In this paper, we calculate the quark chiral condensate/quark constituent mass and grand potential related thermodynamics by using the framework of the two-flavor NJL model. We evaluate the physical quantities using three different regularization schemes and by introducing two different treatments for the thermal part for each scheme. We will investigate the simple and fundamental question: should we use regularization for the thermal part when we are using the NJL model to calculate the physical quantities?

    II.   MODEL
    • The Lagrangian density of the two-flavor NJL model is given by

      $ {\cal{L}} = \bar{\psi}({\rm i} \gamma_{\mu}\partial^{\mu} - m) \psi + G_S\left[(\bar{\psi}\psi)^2+(\bar{\psi}{\rm i}\gamma_5{{\tau}}\psi)^2\right]. $

      (1)

      Here, m is the current quark mass, $ {{\tau}} = (\tau^{1}, \tau^{2}, \tau^{3}) $ represents the isospin Pauli matrices, and $ G_{S} $ is the coupling constant with respect to the (pseudo)scalar channels. By using mean-field (Hartree) approximation the Lagrangian density can be given by [3],

      $ {\cal{L}} = -\frac{\sigma^2}{4 G_S} + \bar{\psi}({\rm i} \gamma_{\mu}\partial^{\mu} - M) \psi, $

      (2)

      where the dynamical quark mass $ \sigma = -2G_S\left<\bar{\psi} \psi\right> $ and $ \left<\bar{\psi} \psi\right> $ is the chiral condensate. Then, the constituent quark mass is given by $ M = m + \sigma $. The general grand potential can be written for the vacuum part and the thermal part as follows:

      $ \Omega = \Omega_{\rm vac}+\Omega_{\rm th}, $

      (3)

      where the vacuum and the thermal part are given by

      $ \Omega_{\rm vac} = \frac{\sigma^{2}}{4G_{S}}-2N_f N_c \int \frac{{\rm d}^3 p}{(2\pi)^3}E_p({\boldsymbol{p}},M), $

      (4)

      $ \begin{aligned}[b] \Omega_{\rm th} = &-2N_f N_c \int \frac{{\rm d}^3 p}{(2\pi)^3}T \\ & \times \left\{ \ln \left[1+ \exp\left(-\frac{E_p({\boldsymbol{p}}, M)-\mu}{T}\right)\right]\right. \\ & + \left.\ln \left[1+ \exp\left(-\frac{E_p({\boldsymbol{p}},M)+\mu}{T}\right)\right]\right\} . \end{aligned} $

      (5)

      Here, the on shell energy of a quark is given by $ E_p({\boldsymbol{p}},M) = \sqrt{{\boldsymbol{p}}^2 + M^2} $. $ N_f $ and $ N_c $ are the numbers of the flavours and colors, which are 2 and 3, respectively, in this work. The constituent mass/chiral condensate can be solved by the corresponding gap equations $ \dfrac{\partial \Omega}{\partial \sigma} = 0 $ and $ \dfrac{\partial^2 \Omega}{\partial \sigma^2}>0 $. It is easy to see that the integral for the vacuum part in Eq. (3) is divergent and the integral for the thermal part is convergent by integrating over the three momenta from 0 to infinity.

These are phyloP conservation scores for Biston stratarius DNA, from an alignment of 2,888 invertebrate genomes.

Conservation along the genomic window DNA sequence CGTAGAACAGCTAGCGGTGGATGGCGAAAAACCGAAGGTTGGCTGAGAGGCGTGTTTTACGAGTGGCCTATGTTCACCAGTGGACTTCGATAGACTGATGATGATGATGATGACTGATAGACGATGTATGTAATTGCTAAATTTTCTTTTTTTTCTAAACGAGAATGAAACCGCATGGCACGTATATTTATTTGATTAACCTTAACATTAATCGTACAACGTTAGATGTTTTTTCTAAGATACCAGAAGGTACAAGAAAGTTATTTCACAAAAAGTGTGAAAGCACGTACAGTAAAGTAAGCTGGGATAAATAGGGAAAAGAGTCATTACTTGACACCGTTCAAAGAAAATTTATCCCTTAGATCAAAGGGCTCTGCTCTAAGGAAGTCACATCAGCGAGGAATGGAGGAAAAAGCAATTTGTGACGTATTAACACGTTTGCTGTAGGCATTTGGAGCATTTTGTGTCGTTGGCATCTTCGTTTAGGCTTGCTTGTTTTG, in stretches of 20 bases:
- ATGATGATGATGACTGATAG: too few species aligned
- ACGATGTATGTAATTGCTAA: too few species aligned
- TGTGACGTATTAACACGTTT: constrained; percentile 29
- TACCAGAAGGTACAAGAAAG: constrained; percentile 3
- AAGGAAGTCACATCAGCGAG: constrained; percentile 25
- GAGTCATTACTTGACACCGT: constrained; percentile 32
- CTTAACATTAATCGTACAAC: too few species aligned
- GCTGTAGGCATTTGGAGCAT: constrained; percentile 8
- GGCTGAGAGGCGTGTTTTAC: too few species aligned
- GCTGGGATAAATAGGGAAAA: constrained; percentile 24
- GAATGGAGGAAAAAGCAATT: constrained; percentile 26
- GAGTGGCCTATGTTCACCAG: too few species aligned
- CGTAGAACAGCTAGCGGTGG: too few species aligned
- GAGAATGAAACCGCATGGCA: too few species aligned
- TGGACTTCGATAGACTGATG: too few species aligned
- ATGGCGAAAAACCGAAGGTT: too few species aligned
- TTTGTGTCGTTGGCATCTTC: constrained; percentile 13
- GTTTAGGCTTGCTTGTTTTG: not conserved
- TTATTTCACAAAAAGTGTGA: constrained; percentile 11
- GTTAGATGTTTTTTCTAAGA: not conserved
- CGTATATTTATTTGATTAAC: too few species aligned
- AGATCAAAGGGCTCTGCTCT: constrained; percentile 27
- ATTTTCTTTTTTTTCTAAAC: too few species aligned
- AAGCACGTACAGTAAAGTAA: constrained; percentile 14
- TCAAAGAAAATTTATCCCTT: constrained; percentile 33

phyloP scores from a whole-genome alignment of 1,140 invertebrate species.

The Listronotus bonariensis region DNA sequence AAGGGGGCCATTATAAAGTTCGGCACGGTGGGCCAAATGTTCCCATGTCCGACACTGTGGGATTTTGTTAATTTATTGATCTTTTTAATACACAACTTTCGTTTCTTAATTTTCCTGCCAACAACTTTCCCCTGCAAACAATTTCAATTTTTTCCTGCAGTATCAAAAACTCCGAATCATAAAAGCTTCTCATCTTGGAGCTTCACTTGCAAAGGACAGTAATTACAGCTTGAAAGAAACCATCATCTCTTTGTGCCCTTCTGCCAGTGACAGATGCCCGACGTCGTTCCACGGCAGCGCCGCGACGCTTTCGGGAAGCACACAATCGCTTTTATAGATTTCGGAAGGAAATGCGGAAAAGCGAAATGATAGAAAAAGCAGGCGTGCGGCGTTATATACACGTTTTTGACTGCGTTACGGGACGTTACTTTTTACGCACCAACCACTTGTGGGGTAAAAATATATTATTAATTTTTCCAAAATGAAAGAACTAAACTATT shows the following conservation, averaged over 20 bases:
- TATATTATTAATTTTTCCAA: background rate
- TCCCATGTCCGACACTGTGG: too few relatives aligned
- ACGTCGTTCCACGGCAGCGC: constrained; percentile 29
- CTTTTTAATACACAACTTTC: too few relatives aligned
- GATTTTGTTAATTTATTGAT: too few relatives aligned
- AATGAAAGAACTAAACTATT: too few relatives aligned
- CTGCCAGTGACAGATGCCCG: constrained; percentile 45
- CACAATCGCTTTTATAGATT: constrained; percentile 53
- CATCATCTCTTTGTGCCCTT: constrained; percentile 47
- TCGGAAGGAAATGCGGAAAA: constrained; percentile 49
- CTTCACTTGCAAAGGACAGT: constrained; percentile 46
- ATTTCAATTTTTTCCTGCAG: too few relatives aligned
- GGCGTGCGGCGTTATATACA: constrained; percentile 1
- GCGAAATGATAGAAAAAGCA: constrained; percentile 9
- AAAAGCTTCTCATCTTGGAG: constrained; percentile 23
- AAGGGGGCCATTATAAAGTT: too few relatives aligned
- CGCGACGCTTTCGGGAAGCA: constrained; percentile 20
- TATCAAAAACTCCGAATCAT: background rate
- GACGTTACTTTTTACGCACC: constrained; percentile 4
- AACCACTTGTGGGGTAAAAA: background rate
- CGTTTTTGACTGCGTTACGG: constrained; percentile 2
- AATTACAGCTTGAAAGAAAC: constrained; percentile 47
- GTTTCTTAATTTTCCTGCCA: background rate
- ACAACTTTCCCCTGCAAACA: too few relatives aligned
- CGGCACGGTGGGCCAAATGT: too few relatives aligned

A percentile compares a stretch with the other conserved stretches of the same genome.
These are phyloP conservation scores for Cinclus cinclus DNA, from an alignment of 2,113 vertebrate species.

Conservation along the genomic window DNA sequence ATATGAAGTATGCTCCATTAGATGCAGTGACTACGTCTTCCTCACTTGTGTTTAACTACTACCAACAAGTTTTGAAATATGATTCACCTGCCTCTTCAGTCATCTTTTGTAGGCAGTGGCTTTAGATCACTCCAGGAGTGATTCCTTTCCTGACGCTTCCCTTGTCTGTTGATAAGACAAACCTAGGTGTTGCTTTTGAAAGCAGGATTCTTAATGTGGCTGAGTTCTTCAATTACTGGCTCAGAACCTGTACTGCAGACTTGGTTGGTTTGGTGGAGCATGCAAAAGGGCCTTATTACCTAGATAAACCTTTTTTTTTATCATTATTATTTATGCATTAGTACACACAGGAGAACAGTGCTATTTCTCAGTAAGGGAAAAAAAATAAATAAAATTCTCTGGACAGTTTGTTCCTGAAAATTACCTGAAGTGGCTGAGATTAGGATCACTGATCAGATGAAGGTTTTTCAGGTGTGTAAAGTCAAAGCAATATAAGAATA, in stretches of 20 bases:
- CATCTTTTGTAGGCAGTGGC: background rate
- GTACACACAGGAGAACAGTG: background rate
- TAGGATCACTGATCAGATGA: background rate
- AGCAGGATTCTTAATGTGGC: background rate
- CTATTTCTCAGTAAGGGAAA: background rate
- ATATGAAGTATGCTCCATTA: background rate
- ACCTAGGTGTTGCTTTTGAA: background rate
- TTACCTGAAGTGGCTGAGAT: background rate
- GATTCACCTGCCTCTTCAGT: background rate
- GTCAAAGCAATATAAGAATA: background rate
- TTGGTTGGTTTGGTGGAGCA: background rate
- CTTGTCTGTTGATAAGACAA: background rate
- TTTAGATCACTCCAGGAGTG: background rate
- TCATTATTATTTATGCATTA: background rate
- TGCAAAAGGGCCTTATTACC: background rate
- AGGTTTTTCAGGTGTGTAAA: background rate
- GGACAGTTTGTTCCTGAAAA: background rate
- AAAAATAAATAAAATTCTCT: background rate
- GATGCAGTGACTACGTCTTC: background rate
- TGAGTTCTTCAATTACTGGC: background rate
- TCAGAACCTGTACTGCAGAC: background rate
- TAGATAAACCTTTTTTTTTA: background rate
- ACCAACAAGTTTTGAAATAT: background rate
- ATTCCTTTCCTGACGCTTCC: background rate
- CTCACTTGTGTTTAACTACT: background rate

In this study, we will use three different regularization schemes, (1) the three-momentum hard cutoff, (2) the three-momentum soft cutoff, and (3) the Pauli-Villas regularization. It should be mentioned here that the first two schemes are gauge covariant and the third one is gauge invariant.

      Then, the vacuum part of the grand potential using regularizations can be written as

      $ \Omega^{\rm H}_{\rm vac} = \frac{\sigma^{2}}{4G_{S}}-N_f N_c \int_0^{\Lambda} \frac{{\rm d} p}{\pi^2}p^2 E_p(p,M), $

      (6)

      $ \Omega^{\rm S}_{\rm vac} = \frac{\sigma^{2}}{4G_{S}}-N_f N_c \int_0^{\infty} \frac{{\rm d} p}{\pi^2}f_{\Lambda}^2p^2 E_p(p,M), $

      (7)

      $ \Omega^{\rm PV}_{\rm vac} = \frac{\sigma^{2}}{4G_{S}}-\sum\limits_{a = 0}^2 C_a \frac{N_f N_c}{\pi^2}\frac{M_a^4\ln M_a}{8}. $

      (8)

      The thermal part when using regularizations is given by

      $ \begin{aligned}[b] \Omega^{\rm H}_{\rm th} = &-N_f N_c \int_0^{\Lambda} \frac{{\rm d} p}{\pi^2}p^2 T \\ & \times \left\{ \ln \left(1+ \exp\left(-\frac{E_p(p,M)-\mu}{T}\right)\right)\right. \\ & + \left. \ln \left(1+ \exp\left(-\frac{E_p(p,M)+\mu}{T}\right)\right)\right\}, \end{aligned} $